Book talk

At a time when publishing is in a sharp decline, the publication of nonfiction books on Nevada seems to be booming:

Bombast by Michon Mackedon Years ago, Mackedon got interested in Nevada’s nuclear history when she researched and wrote about the only atomic test that took place outside the Nevada Proving Ground, a 1963 test near Mackedon’s home town of Fallon. She has continued her research and now has a book on a broader topic. She examines the impact of nuclear weaponry and its testing on our culture, environment and economy. Features of towns like Richland, Wash., and Moab, Utah, that embraced atomic technology in their 1950s economies and lived to regret it in their present ecologies are covered. So are manipulation of the language in the service of the atom and facets of our culture and economy that market “Our friend the atom” to this day, as with Nestle’s Nuclear Chocolate and Nuclear Sour Neon Gummi Worms. One of the most prophetic was the crowning of a beauty queen for a 1955 nuclear test code named “Cue.” The queen was named Miss Cue.

Yellow Dirt by Judy Pasternak This title is principally about Arizona, but the issues overlap deep into Nevada’s history. It tells how the U.S. government contaminated the lands and people of the Navajo nation. Large institutional power—in the Atomic Energy Commission (now the U.S. Department of Energy) and the Vanadium Corporation of America were as reckless with the interests of the Navajo as the AEC also was with the interests of Nevadans, Utahans, and residents of states across the nation. The feds convinced themselves national security justified any means. Information the tribe needed to protect itself was withheld. Uranium mining despoiled the territory of the Navajo—its water, its soil, its people. Environmental experts in Las Vegas were kept busy assessing the damage. Birth defects and cancers multiplied, and the federal government avoided taking responsibility.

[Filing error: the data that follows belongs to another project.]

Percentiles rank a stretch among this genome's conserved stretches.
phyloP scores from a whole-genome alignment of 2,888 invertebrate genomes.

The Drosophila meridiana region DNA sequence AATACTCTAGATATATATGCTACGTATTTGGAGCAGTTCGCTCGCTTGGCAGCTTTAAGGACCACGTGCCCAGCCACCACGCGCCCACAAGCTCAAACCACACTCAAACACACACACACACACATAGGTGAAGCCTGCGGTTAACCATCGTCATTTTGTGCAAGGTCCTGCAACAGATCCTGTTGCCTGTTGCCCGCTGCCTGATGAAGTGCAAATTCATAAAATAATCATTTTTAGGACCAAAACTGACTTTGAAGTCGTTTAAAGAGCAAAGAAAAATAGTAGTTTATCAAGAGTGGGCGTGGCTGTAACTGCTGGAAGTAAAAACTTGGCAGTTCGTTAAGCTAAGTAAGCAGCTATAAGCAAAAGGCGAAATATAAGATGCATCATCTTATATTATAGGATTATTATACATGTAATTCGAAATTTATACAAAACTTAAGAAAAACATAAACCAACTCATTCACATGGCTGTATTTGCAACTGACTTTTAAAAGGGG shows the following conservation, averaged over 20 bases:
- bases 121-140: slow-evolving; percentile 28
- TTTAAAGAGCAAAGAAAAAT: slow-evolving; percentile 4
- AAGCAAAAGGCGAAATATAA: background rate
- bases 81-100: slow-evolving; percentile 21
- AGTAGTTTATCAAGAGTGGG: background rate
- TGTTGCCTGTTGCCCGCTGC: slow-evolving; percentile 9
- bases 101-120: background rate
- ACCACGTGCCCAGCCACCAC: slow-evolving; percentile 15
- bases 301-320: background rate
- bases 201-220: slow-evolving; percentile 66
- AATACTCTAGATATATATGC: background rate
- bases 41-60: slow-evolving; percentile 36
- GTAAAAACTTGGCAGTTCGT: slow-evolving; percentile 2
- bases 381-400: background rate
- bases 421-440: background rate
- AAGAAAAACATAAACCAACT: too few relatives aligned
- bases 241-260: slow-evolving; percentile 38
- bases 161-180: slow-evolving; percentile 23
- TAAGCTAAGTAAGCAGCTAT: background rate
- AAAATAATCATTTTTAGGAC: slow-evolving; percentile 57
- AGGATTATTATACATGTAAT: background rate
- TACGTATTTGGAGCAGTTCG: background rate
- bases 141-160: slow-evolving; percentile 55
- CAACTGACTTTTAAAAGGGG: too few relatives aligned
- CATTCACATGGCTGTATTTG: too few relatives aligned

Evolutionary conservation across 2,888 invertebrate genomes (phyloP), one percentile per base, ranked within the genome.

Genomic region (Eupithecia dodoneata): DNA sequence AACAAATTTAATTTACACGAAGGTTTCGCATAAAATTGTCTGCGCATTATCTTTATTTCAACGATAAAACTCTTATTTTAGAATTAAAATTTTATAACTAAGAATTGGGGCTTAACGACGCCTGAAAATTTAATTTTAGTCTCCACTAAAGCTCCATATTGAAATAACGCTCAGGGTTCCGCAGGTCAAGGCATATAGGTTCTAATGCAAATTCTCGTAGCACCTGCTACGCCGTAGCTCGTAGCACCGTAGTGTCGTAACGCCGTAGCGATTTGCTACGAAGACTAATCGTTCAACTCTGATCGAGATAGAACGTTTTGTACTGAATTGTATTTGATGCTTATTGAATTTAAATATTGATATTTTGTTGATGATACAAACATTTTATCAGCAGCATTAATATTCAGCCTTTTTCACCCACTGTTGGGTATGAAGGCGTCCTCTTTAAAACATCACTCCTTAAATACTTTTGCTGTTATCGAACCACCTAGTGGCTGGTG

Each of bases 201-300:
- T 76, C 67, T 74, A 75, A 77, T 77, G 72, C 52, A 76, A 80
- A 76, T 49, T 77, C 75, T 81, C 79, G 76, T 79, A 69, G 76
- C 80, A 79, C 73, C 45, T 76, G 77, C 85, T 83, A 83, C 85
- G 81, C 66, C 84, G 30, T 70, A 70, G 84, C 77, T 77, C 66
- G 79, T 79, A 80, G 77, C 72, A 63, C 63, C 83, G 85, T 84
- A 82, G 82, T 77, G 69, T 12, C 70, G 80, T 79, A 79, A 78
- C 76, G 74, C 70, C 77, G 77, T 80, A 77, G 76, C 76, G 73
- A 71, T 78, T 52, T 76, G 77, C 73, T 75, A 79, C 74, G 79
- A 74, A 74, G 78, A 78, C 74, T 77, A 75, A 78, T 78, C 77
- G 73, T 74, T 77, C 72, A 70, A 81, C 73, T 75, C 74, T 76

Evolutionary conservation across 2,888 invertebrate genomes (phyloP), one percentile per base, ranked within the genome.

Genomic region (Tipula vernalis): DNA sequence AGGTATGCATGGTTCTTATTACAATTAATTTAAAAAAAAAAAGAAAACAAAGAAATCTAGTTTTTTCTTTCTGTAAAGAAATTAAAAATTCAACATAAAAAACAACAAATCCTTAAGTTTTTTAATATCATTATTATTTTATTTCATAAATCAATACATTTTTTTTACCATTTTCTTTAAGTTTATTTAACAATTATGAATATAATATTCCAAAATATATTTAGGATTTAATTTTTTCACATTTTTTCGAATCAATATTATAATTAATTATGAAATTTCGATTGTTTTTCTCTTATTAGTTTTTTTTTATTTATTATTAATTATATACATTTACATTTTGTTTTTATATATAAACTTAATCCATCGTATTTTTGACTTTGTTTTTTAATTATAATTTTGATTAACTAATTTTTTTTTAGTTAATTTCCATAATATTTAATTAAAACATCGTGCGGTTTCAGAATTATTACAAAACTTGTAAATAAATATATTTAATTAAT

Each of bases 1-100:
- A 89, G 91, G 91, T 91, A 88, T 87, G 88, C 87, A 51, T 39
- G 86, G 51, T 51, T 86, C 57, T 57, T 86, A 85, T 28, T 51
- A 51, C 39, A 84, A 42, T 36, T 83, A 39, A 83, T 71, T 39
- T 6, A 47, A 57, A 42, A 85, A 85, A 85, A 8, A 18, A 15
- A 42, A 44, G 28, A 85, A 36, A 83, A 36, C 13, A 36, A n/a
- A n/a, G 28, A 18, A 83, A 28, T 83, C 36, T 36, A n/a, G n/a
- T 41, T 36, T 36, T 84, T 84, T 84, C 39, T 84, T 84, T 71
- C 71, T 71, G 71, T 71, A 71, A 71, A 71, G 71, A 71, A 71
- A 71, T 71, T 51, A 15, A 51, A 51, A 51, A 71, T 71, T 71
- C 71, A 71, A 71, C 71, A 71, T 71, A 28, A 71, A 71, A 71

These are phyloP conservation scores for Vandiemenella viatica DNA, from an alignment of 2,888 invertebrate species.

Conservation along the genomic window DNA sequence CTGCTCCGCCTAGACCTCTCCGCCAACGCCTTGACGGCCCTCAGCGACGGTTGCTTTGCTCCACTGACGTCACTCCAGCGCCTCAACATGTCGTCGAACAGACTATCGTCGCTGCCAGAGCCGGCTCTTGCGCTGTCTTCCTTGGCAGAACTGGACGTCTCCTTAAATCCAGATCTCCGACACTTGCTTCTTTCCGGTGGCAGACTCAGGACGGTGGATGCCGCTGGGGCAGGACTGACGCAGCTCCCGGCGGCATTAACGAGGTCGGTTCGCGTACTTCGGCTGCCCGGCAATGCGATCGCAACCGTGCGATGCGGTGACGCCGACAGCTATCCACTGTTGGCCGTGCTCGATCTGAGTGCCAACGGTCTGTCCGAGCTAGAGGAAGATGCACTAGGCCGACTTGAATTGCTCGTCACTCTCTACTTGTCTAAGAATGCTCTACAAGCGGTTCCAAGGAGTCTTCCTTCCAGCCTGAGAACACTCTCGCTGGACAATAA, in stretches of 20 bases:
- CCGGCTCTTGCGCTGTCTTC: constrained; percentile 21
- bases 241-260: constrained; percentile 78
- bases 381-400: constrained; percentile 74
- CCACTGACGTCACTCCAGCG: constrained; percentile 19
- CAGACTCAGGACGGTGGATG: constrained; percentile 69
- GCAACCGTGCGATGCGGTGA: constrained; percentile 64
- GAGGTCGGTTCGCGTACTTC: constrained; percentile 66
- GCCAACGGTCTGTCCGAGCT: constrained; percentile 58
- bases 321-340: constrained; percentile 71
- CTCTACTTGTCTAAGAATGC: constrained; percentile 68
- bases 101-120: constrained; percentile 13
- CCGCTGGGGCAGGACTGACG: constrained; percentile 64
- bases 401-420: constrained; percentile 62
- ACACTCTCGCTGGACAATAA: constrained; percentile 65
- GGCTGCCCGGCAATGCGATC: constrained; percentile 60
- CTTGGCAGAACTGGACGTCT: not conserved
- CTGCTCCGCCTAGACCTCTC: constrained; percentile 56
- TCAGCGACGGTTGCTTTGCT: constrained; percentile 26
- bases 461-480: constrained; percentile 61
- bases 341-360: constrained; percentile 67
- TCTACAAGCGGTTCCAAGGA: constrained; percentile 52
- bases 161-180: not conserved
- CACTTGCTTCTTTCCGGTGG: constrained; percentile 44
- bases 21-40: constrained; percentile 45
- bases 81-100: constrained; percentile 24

With Malice Toward One by Clyde Biglieri In 1970s Reno, the community began rebelling against the notion of brothel lord Joe Conforte as a folk hero. A grand jury investigated Conforte-generated corruption, service clubs began rejecting his donations. The two Reno newspapers (now combined into the Reno Gazette-Journal) jumped on the bandwagon and won a Pulitzer Prize by dissing the character it had helped create, but they were casual with some of the facts. The grand jury criticized Reno City Councilmember Clyde Biglieri without indicting him, which is illegal under Nevada law, and the four paragraphs on Biglieri contained information that was incomplete or inaccurate. The newspapers did a poor job of sorting out the issues, and Biglieri ended up tainted by the coverage. He obtained a limited opinion in his favor from the Nevada Ethics Commission, got the four paragraphs expunged by the Nevada Supreme Court, unsuccessfully sued the newspapers, and did a slow burn for years. Now he has laid the whole tale out in print.

Under a Cruel Moon by Janice Oberding From the author of The Haunting of Las Vegas comes this true crime story of a 15-year-old murderer of an Elko constable. Floyd Loveless lost a two-year clemency fight and was executed by Nevada in 1944. Loveless was the youngest known person executed in the state.

All these titles are available at local bookstores.

Oct. 2, two days after this edition comes out, is the deadline to register to vote in November. It can be done at the voter registar’s office, 1001 E. Ninth St., through Saturday.